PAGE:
The Optical. Co: A New Company With Vision
A new eyecare center is open for business in the Short North at 870 N. High St. near the Arch City Tavern at First Avenue. The Optical. Co, referred to as an eyewear boutique, offers high-quality frames and lenses at an affordable price. In addition to lower cost, the business provides expert eyecare through a staff of licensed opticians and optometrists, including Dr. Craig Miller, optometrist and owner, who has been practicing in the Central Ohio area for over a decade after graduating from the Pennsylvania College of Optometry in 2004. He also operates Eye Columbus, with locations in Gahanna, German Village, and New Albany. Miller describes that center as a traditional practice. What makes his new venture, The Optical. Co, different is an emphasis on fine craftsmanship – crafting the vision specific to an individual for a better quality of vision – through a line of handmade frames from worldwide independent manufacturers at low cost. “We have eyewear that ranges from handmade frames in Germany that we can do for a complete pair with lenses for $99,” said Miller, as well as a handmade line from Italy for under $300. Moreover, the skilled, licensed optician, whom he refers to as a “craftsman,” has the experience and expertise to work with high quality materials and technology. Mostly, Miller is intent upon eliminating the cookie-cutter approach where vision is manufactured rather than carefully crafted. “There’s the frames and there’s the lenses,” he explained. “But those are just tools that we use to provide vision.” The optician creates a lens to accommodate a particular frame for a particular person with a particular lifestyle. “We’re designing these glasses for you,” said Miller, to create a better quality of vision. The Optical. Co is located at 870 N. High St. Hours are Tuesday through Sunday. Visit www.theoptical.co or call 614-477-9229 for more information.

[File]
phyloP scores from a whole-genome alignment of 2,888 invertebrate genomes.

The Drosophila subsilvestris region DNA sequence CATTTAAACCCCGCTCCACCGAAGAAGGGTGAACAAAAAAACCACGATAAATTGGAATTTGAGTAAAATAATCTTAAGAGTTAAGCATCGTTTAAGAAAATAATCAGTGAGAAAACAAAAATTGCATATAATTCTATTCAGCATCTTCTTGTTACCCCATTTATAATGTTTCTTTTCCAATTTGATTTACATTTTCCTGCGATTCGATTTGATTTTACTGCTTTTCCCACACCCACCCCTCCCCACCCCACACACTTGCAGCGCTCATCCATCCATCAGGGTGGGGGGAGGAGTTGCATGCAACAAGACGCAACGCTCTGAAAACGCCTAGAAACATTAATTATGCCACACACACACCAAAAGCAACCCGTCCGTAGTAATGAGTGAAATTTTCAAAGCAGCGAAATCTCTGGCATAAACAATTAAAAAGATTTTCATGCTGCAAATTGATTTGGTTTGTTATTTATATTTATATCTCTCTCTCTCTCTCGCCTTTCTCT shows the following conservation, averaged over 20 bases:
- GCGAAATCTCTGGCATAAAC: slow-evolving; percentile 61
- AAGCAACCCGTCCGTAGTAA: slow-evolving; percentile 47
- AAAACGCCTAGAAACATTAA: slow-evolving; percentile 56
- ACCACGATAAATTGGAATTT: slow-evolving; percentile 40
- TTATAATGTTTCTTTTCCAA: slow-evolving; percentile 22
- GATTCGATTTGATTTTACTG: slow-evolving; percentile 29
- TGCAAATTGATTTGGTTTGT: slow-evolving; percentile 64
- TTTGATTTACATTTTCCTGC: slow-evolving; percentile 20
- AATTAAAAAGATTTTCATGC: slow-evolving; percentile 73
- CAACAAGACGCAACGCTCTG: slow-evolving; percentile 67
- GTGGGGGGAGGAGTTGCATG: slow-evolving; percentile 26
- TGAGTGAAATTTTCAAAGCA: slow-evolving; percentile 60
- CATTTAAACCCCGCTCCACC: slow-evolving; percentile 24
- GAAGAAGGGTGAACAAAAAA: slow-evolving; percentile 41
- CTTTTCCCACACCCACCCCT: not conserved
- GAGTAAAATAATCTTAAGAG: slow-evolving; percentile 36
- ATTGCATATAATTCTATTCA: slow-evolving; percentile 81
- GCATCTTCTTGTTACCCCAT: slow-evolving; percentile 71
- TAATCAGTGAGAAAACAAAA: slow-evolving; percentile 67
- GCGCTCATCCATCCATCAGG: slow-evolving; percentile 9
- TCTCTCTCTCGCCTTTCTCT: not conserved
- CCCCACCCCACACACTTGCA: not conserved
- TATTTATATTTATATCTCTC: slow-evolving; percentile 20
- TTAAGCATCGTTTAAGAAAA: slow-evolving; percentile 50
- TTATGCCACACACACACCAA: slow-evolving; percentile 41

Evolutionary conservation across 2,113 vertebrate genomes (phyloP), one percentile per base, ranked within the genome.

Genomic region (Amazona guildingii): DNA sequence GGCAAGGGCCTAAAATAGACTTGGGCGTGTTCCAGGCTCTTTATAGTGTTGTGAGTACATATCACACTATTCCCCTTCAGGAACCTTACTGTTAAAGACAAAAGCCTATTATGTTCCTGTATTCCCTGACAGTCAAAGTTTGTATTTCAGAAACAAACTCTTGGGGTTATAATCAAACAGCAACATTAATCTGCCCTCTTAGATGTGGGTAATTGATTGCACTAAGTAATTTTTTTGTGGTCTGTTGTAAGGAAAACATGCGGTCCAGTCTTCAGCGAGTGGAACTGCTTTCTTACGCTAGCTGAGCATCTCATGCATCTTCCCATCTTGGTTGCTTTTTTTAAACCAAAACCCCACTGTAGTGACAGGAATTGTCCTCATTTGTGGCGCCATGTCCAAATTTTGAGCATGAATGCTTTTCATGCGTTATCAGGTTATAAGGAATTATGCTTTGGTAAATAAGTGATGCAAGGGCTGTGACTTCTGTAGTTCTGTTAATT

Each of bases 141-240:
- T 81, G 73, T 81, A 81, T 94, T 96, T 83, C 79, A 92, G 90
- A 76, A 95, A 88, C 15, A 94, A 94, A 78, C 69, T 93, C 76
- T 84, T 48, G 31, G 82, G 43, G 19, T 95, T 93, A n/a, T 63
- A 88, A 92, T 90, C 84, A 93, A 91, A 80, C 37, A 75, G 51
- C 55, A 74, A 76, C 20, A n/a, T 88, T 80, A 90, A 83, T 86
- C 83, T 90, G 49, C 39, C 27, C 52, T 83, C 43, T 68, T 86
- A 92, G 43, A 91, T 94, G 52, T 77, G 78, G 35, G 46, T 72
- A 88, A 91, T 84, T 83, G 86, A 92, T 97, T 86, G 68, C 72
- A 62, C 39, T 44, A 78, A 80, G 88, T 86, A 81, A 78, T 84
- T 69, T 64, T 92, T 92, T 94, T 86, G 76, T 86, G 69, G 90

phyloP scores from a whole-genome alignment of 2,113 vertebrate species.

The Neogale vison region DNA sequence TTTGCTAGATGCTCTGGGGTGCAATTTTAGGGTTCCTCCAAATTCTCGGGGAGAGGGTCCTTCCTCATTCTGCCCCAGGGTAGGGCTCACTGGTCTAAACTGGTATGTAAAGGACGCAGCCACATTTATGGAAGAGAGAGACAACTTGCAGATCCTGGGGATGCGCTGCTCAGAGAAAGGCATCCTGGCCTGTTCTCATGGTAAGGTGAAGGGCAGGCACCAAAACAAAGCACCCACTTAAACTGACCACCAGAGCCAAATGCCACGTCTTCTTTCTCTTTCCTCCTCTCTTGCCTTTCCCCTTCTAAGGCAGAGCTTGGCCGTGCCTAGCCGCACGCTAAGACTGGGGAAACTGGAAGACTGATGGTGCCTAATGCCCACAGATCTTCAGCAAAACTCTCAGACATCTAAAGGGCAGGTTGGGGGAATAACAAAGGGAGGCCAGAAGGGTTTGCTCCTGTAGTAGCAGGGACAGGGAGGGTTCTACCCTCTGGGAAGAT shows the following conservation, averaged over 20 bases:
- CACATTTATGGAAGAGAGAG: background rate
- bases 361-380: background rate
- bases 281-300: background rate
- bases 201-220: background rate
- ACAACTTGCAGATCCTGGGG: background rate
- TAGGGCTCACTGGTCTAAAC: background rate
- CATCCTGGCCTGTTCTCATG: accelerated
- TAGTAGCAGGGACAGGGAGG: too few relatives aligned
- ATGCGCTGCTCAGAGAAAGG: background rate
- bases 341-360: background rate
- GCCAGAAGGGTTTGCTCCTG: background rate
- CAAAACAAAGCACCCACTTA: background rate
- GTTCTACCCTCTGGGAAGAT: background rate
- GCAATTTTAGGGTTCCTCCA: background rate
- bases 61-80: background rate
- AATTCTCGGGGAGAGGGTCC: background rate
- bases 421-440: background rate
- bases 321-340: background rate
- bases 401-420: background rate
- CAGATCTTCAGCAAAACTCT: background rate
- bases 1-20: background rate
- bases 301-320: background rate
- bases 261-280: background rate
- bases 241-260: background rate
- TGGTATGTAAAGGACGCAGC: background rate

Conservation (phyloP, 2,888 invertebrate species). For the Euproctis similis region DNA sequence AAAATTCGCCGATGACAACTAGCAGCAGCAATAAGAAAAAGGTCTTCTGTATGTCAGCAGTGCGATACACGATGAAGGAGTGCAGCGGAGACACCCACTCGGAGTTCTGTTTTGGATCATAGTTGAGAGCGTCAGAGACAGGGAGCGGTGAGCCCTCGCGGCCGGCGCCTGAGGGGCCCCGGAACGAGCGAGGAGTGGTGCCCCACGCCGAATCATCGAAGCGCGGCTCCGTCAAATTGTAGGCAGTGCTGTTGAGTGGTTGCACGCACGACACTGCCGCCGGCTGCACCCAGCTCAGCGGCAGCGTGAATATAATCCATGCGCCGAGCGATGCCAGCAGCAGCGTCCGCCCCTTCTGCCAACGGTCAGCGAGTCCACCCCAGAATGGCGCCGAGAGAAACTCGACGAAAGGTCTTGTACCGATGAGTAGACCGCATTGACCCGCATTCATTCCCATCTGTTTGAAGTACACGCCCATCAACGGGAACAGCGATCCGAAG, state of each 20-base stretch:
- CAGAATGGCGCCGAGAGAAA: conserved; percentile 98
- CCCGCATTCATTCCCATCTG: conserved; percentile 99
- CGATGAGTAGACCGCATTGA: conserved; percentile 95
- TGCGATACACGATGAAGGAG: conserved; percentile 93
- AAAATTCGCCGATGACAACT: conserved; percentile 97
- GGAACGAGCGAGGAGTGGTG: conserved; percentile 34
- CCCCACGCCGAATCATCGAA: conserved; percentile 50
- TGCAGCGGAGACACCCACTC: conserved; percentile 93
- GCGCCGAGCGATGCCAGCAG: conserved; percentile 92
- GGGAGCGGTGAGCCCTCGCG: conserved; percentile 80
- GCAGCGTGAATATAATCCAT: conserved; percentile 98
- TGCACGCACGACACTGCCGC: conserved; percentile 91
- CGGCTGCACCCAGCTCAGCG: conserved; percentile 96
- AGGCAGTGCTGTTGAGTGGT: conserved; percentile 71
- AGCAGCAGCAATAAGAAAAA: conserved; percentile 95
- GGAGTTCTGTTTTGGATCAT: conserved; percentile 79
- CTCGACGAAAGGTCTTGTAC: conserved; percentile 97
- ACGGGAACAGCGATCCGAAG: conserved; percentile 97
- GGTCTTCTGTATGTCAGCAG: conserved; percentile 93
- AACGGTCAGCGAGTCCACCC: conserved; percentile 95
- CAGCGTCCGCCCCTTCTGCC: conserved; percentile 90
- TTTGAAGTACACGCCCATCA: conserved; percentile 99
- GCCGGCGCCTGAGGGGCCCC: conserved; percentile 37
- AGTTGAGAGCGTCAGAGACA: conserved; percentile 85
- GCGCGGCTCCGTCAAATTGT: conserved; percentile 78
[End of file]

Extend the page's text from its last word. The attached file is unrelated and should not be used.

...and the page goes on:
Edgy Women’s Attire at Vamp Official